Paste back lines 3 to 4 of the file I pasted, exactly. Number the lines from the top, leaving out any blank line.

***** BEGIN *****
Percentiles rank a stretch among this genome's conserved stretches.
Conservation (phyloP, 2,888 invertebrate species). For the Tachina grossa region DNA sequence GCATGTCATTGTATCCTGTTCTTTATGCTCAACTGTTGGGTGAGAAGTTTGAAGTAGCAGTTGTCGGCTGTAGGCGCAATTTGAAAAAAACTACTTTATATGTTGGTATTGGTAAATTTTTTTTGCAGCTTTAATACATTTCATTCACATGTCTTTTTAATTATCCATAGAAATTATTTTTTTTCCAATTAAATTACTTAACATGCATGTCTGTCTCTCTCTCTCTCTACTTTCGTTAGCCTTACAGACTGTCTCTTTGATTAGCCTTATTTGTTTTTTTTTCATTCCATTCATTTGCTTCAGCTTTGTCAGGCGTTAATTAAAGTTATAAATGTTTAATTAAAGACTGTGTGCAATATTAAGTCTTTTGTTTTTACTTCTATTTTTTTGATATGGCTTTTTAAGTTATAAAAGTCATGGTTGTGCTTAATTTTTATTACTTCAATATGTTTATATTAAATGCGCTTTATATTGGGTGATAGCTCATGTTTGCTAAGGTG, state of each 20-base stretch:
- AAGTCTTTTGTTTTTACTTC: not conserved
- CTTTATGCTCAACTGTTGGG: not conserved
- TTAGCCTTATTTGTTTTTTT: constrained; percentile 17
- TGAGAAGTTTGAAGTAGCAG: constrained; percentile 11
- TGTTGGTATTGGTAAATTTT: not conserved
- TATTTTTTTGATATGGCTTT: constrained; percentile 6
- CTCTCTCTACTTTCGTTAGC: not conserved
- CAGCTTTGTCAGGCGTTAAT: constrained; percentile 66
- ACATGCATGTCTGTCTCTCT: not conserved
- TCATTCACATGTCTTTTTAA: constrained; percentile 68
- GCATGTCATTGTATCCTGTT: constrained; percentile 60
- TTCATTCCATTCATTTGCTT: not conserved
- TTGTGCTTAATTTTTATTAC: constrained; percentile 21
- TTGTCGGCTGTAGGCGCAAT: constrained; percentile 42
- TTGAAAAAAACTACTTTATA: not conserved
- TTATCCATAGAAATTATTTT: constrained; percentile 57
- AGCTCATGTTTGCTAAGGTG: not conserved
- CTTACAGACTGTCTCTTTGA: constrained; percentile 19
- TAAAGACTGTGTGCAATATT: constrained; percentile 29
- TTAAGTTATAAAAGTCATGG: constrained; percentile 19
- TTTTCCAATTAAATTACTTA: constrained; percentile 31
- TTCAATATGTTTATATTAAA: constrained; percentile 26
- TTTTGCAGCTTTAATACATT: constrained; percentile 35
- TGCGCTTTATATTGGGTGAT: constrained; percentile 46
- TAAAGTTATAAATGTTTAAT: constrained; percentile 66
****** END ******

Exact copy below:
- AAGTCTTTTGTTTTTACTTC: not conserved
- CTTTATGCTCAACTGTTGGG: not conserved